Everyone should be able to live their lives being treated equally and fairly, regardless of their race, their bank balance or where they come from.
But in an attempt to appear “tough on crime”, successive Victorian State Governments have brought in oppressive bail laws that are jailing record numbers of people for minor offences linked to disadvantage. As a result, First Nations people and people from underprivileged communities are being unfairly targeted and imprisoned more than ever before.
Since the current Victorian Government came into power in 2014, the imprisonment of First Nations people has increased by 70%. And with First Nations people 10 times more likely to die in police custody, this is a matter of life and death.
Now more than ever, people in our community from all walks of life need to join in solidarity and send a message to the Victorian Government, that everyone should be free to live their life without worrying if they’ll end up in jail because of the colour of their skin or how much money they have.
First Nations organisations – including Change the Record, and Aboriginal Legal Services across the nation – are campaigning for the following changes to Victoria’s justice laws. Please support their campaign and take action.
I’m backing these Aboriginal communities in their calls to:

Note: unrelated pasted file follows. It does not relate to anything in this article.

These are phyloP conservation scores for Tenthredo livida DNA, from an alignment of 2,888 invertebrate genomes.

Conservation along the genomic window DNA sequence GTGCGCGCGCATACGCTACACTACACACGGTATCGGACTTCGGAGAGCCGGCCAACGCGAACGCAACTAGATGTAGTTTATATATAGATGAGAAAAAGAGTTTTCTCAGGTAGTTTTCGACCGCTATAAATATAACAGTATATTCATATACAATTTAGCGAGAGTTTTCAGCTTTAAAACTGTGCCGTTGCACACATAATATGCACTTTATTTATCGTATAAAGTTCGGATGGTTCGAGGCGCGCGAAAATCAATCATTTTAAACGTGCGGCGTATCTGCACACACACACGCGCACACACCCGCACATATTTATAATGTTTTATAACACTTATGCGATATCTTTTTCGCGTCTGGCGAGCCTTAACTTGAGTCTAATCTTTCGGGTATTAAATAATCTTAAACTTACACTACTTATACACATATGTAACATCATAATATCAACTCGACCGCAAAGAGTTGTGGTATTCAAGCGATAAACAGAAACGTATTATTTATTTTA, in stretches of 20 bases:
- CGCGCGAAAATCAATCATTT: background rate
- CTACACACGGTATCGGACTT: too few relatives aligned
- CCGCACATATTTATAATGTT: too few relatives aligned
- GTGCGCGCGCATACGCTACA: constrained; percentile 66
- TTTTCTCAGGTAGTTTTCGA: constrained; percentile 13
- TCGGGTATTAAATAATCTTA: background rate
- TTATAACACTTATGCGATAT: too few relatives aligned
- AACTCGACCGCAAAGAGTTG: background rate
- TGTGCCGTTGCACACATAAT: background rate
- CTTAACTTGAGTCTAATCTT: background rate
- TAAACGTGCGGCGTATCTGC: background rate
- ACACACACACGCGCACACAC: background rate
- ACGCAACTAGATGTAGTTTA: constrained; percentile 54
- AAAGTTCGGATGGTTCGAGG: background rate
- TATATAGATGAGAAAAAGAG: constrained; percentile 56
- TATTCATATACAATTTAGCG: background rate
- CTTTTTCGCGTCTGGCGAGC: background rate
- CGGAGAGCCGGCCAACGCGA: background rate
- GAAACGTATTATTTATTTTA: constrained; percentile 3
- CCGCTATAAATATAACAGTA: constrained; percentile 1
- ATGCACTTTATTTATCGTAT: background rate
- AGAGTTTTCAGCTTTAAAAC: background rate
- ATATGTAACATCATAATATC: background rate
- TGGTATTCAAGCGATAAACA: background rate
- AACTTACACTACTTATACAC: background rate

- End the mass imprisonment of Aboriginal and Torres Strait Islander peoples by repealing the punitive bail laws jailing people accused of minor crimes that wouldn’t normally get a prison sentence.
- Abolish the crime of public drunkenness which disproportionately imprisons First Nations people, and provide health support instead.
- Raise the age of criminal responsibility from 10 to 14 to stop children being imprisoned, in violation of the United Nations Convention on the Rights of the Child.
- Stop police investigating police, including when people die in police custody, and to monitor racial profiling, by making police record and report the race of people they stop.
- Stop all forms of mandatory sentencing, and give judges more sentencing options, other than just prison, so they can deliver the best sentence for the community.
- Ban all forms of solitary confinement of children in detention, which is extremely damaging to young people.
- Support the most marginalised and disadvantaged communities by building desperately needed public housing, and boosting under-funded public education and mental health services (instead of spending billions more on new prisons).
- Deliver on Victoria’s obligations under the UN Optional Protocol to the Convention against Torture and other Cruel, Inhuman or Degrading Treatment or Punishment (OPCAT), to create a National Prevention Mechanism (NPM) to uphold human rights in places of detention.
Everyone in our community deserves fair and equal treatment, no matter who you are or how much money you have. By listening to First Nations communities and implementing these reforms, we can go a long way to creating a more equal and fair society.